The chairman of the Senate Foreign Relations Committee has determined that Congress should reject the Iran nuclear deal “and send it back to the president.”
Sen. Bob Corker (R-Tenn.) announced his “no” vote yesterday in a Washington Post op-ed, the same day that the former Democratic chairman of the committee, Sen. Bob Menendez (N.J.), gave a long, scathing rebuke of the deal at Seton Hall.
“Rather than end Iran’s nuclear enrichment program, over time this deal industrializes the program of the world’s leading state sponsor of terrorism,” Corker wrote.
“For a deal that must be built on verification and not trust, the inspections process is deeply flawed. Through verbal presentations regarding possible military dimensions, many in Congress are aware of the unorthodox arrangements agreed to by the International Atomic Energy Agency, the administration and our negotiating partners to keep from upsetting Ayatollah Ali Khamenei. Those actual agreements remain secret, but we know that at best they are most unusual and speak to the P5+1’s low commitment to holding Iran’s feet to the fire.”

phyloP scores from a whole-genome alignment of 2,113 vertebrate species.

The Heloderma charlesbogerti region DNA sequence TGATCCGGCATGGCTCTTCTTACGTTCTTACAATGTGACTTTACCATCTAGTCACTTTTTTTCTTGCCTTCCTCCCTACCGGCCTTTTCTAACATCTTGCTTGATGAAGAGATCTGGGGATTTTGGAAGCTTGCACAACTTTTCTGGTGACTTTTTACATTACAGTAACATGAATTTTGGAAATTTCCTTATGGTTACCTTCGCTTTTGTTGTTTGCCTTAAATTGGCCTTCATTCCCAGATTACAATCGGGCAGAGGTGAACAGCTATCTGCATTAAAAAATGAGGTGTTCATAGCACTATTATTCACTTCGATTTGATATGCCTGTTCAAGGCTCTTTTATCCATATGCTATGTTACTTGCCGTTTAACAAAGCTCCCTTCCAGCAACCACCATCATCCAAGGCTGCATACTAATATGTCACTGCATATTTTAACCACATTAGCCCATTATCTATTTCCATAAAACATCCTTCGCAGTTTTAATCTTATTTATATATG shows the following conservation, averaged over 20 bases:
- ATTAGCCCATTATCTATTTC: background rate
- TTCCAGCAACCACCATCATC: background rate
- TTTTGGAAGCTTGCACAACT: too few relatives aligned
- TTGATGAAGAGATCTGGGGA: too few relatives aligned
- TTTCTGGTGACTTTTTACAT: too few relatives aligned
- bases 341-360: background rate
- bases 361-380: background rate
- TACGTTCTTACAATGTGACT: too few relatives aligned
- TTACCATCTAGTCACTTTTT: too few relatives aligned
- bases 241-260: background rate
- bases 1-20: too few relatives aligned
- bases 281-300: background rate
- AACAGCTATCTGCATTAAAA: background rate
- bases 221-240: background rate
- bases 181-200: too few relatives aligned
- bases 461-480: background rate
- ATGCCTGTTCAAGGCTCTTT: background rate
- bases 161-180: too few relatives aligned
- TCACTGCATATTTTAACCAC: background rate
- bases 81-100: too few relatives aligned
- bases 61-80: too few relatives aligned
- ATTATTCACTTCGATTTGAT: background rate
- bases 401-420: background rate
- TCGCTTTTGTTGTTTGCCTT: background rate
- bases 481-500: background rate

The chairman added that “absent a clearly articulated policy for the region, this deal will become the linchpin of the United States’ Middle East strategy.”
“This abrupt rebalancing could have the effect of driving others in the region to take greater risks, leading to greater instability. Iran was fully aware of this, which helped the regime continually erode the deal to its benefit, and it will become an impediment when we try to push back against potential violations of the agreement,” Corker wrote. “Iran, on the other hand, does have a regional strategy that this deal will boost and strengthen.”
The time is ticking, he warned, as “under this deal that leverage will flip in approximately nine months, when most major sanctions are relieved.”
“The idea that a future president will somehow have the same options available as today, when Iran is poor and isolated, is fanciful,” Corker said.
He stressed that he :came to these negotiations with an open mind,” but witnessed “a very disappointing outcome for our country.”
“Throughout history, Congress has rejected or altered hundreds of international agreements, many of them multilateral. For the administration to say there is no other deal than this one is an effort to negate Congress’s important role and responsibility.”